Univariate and multivariate logistic regression analyses were used to determine the association and hazard ratios for the choice of chemotherapy treatment and the presence of comorbidities in patients with a PS of 0 or 1, adjusting for the explanatory variables (age, gender, were evaluated at the Cross Cancer Institute versus a community cancer center, overall comorbidities score [ACE-27], histology, PS, and sites of metastases). The explanatory variables were dichotomized, and univariate analysis was used to establish their significance for inclusion in the multivariate model. To ensure the optimum combination of explanatory variables, only variables with P values <.10 were included.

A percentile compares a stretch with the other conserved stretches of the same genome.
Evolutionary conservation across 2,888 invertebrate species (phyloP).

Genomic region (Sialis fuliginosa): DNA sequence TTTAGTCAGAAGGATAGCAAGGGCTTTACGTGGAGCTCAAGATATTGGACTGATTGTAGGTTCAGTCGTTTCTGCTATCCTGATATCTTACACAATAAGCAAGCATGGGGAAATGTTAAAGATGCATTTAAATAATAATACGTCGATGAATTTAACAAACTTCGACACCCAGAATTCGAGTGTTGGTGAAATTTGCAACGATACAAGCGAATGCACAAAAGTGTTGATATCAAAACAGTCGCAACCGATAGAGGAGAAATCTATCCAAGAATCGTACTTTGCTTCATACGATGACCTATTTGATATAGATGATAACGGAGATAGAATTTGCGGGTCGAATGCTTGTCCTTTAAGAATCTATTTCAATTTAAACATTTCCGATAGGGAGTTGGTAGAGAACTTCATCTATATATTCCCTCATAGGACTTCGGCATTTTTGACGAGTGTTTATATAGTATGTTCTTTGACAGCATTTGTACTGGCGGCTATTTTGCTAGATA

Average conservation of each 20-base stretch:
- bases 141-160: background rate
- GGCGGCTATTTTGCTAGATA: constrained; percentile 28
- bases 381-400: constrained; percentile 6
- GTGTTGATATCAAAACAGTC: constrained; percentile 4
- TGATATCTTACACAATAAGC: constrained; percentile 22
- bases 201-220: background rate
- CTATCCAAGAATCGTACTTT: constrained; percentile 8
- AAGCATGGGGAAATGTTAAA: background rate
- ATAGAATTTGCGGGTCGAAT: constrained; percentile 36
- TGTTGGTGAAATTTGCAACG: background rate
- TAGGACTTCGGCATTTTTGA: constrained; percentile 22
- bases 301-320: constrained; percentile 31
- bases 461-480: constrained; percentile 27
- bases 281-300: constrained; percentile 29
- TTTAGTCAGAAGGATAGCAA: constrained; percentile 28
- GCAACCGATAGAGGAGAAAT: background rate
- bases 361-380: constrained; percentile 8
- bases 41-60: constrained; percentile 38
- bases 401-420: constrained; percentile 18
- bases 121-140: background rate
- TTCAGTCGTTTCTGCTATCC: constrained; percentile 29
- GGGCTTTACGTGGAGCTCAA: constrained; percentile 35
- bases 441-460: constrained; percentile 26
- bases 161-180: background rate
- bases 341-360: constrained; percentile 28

Univariate and multivariate Cox regression analyses were used to determine the association between overall survival and PS, comorbidities, and age adjusting for covariates, metastases, LDH, and the number of metastatic sites. The univariate analysis was carried out to determine the significance of each predictor for overall survival; then, the multivariate analyses were performed by using a backward, stepwise selection process to derive a multivariate model of significant predictors (significance was prespecified as P <.05).
Survival was defined as the time from pathologic diagnosis until death or the end of the study (if the patient still was alive on January 1, 2005). The Kaplan–Meier method was used to generate overall survival curves, and comparisons between groups based on PS status, comorbidities, and age were made by using the log-rank test.